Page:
applied to single layer thin films of porous silicon with a force on the order of 1kN. The process affords precise control
over both lateral and vertical dimensions of patterning while maintaining large area uniformity. We demonstrate tunable
imprint depths in the 10nm-120nm range as well as lateral feature sizes down to 0.25μm. Imprinted structures are
characterized by scanning electron microscopy (SEM), atomic force microscopy (AFM), and optical diffraction
experiments. By utilizing reusable stamps and a straightforward technique, the overall process can be performed at low-cost
and high throughput. This enables a wide variety of optical microstructures to be readily fabricated. As an
example, we present a porous diffraction grating and demonstrate proof-of-concept sensing capabilities, for exposure to
water vapor as well as small molecules (3-aminopropyltriethoxysilane). Additional device structures enabled by this
fabrication process are also discussed. The stamping process is expected to be applicable to other porous materials such
as porous titania, porous alumina, and porous silica.
Bloch Surface Waves (BSWs) are propagation modes that exist at the interface between a homogeneous medium and a
photonic crystal (PhC). The confinement at the interface of the media relies on total internal reflection in the
homogeneous medium and on the photonic band gap in the PhC. The dispersion relation of BSWs can be easily tailored
through the design of the PhC. This makes BSWs extremely flexible and suitable for applications in the field of optical
sensors, light emitters, and photovoltaic devices, where the capability to confine and amplify the electromagnetic field in
micro- and nano-structures allows for the enhancement of the light-matter interaction. In particular, we present two
different configurations for the detection of Bloch surface waves in silicon nitride multilayers: attenuated total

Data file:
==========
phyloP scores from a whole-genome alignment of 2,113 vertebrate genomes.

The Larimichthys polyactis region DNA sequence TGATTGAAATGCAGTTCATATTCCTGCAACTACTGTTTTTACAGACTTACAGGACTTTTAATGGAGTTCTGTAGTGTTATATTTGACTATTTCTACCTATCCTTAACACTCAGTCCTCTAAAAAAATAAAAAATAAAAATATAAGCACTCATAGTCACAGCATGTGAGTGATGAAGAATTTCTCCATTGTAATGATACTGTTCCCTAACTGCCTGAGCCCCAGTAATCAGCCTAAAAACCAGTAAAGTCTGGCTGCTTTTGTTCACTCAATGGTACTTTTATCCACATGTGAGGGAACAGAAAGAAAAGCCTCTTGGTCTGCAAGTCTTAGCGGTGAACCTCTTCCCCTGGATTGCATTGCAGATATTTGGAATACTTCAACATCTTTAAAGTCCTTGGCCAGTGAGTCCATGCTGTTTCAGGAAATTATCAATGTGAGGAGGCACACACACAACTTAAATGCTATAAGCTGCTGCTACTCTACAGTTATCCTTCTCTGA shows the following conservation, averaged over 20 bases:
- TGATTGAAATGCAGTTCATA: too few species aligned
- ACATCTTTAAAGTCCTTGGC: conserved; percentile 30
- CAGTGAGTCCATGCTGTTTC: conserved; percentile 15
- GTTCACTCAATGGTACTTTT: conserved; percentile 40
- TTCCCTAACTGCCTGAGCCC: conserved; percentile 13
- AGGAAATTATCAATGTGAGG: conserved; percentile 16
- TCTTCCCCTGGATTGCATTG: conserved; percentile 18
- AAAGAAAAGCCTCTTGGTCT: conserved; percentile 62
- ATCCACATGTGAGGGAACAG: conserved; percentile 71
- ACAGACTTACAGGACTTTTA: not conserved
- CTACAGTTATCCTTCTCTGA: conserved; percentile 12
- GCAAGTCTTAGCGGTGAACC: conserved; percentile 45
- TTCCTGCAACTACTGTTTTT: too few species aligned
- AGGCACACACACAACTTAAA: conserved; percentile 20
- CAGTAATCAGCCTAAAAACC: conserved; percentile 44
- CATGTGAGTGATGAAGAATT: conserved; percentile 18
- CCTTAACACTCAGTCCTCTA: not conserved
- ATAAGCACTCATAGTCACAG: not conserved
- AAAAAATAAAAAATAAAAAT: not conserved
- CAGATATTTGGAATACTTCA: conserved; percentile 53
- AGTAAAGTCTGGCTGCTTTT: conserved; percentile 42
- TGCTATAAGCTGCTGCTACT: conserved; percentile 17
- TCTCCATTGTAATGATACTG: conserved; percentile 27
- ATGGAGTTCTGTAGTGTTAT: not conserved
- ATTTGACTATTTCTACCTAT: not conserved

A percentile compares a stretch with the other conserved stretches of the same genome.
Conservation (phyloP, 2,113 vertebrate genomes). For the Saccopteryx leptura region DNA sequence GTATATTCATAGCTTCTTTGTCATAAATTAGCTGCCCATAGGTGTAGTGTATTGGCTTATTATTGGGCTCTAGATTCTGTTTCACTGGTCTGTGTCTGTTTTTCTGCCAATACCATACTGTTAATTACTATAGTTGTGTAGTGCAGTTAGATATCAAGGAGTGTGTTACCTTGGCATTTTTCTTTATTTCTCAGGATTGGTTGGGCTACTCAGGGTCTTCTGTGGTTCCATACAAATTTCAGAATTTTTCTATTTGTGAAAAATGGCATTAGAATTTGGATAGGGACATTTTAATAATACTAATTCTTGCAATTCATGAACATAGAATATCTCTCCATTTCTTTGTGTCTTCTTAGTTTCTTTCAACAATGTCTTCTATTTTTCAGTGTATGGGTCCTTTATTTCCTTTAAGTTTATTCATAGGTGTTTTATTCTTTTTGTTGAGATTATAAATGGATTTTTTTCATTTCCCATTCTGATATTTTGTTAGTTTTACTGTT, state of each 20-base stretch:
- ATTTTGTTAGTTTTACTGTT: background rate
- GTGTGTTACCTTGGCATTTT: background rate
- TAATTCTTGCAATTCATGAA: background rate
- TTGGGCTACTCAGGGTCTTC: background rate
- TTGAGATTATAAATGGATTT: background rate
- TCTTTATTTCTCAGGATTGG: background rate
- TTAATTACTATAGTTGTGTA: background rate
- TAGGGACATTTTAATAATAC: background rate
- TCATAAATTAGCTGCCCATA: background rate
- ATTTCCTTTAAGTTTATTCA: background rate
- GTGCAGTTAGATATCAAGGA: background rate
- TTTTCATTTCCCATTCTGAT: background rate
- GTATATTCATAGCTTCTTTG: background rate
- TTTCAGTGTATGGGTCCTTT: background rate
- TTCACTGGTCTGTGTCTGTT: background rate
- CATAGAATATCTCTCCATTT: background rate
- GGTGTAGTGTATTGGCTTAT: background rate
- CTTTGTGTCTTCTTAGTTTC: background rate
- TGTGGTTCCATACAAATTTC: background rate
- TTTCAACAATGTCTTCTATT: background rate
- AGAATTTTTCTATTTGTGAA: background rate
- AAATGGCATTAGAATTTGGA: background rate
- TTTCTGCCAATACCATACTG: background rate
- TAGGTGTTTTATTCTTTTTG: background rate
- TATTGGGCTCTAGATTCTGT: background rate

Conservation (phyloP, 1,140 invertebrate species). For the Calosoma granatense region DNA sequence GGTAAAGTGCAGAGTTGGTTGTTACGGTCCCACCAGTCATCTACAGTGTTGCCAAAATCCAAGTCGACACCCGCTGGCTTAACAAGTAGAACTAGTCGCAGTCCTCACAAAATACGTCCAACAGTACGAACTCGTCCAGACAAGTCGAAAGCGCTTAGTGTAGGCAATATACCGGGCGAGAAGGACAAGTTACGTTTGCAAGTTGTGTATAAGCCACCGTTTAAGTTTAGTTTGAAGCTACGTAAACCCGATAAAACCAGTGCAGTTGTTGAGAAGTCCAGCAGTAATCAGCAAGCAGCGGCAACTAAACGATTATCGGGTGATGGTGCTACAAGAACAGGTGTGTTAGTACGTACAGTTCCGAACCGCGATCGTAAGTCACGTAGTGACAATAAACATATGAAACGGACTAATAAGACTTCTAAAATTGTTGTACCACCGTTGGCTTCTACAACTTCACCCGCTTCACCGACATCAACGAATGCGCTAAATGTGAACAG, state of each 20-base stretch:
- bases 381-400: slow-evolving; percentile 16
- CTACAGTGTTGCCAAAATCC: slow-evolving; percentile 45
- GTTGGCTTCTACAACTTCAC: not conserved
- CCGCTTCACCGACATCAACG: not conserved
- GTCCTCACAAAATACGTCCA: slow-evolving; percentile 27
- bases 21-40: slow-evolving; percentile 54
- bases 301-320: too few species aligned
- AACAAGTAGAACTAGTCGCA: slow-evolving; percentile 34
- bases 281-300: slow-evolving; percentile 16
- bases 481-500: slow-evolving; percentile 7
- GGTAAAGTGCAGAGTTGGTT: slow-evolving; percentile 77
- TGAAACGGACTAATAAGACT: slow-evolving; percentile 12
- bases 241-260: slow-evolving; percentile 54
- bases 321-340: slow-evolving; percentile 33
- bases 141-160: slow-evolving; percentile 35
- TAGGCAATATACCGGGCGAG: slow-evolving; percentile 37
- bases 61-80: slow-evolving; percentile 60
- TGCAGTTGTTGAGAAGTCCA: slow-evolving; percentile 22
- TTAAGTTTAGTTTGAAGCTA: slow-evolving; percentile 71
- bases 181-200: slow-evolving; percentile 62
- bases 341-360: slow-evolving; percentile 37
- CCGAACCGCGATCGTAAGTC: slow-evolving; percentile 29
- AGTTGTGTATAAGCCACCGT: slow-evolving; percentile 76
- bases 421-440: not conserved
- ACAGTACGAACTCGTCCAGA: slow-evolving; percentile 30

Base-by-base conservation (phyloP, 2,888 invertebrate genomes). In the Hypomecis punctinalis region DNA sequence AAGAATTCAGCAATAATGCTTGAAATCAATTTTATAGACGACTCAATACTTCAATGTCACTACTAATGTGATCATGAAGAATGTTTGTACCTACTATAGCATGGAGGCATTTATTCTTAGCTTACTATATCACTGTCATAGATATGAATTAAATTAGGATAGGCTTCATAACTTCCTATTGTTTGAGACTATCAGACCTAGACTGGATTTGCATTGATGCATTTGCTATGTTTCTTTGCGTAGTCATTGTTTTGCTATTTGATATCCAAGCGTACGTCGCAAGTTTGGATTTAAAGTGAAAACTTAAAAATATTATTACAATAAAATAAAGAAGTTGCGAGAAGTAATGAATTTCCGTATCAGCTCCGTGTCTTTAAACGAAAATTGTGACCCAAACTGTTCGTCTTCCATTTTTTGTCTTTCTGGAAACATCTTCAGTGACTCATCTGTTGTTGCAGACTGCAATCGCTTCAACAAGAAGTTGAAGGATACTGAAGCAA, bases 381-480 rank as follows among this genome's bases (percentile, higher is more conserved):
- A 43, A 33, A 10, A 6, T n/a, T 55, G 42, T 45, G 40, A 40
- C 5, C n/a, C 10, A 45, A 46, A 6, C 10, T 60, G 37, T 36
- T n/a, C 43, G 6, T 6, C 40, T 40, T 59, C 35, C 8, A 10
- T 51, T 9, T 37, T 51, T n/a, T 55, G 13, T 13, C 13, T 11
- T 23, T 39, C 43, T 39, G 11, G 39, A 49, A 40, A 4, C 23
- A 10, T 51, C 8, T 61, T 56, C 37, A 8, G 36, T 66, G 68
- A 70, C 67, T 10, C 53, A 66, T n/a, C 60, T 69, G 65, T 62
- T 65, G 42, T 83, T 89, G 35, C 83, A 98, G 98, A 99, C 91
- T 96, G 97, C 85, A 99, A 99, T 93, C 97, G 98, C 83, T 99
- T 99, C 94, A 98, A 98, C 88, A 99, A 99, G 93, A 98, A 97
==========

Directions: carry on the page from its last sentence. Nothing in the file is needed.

reflectance and photoluminescence measurements. In the first, we measured a 50-fold enhancement of the diffraction
signal by a protein grating printed on the multilayer when the incident light beam is coupled to the surface waves. In the
second, we observe a significant modification of the spontaneous emission by a monolayer of rhodamine molecules
bonded to the photonic crystal surface. These results may found application in the field of optical sensors, particularly
We report on third-harmonic (TH) generation emitted from 1D photonic slabs etched into Silicon-on-Insulator (SOI) planar waveguides, as compared to the bare waveguide and (100) Silicon bulk responses. 130-fs laser pulses at ~ 810 nm and ~1550 nm have been chosen as a pump to excite TH signals in reflection and diffraction directions. The measured angles of in-plane diffracted third-harmonic beams agree with those predicted by nonlinear diffraction equations. The nonlinear reflectance as a function of the angle of incidence and azimuthal orientation of the structure has been measured. The near-infrared measurements have revealed that, whenever the pump frequency is resonant with a photonic mode, a substantial enhancement of the harmonic signal occurs. This nonlinear mechanism is in principle a very sensitive spectroscopic tool in determining and mapping the photonic band diagram of the system above the light line. The agreement between experimental data and ad hoc simulations of the nonlinear behavior of the system sheds new light on the nonlinear optical response of these nanostructured materials.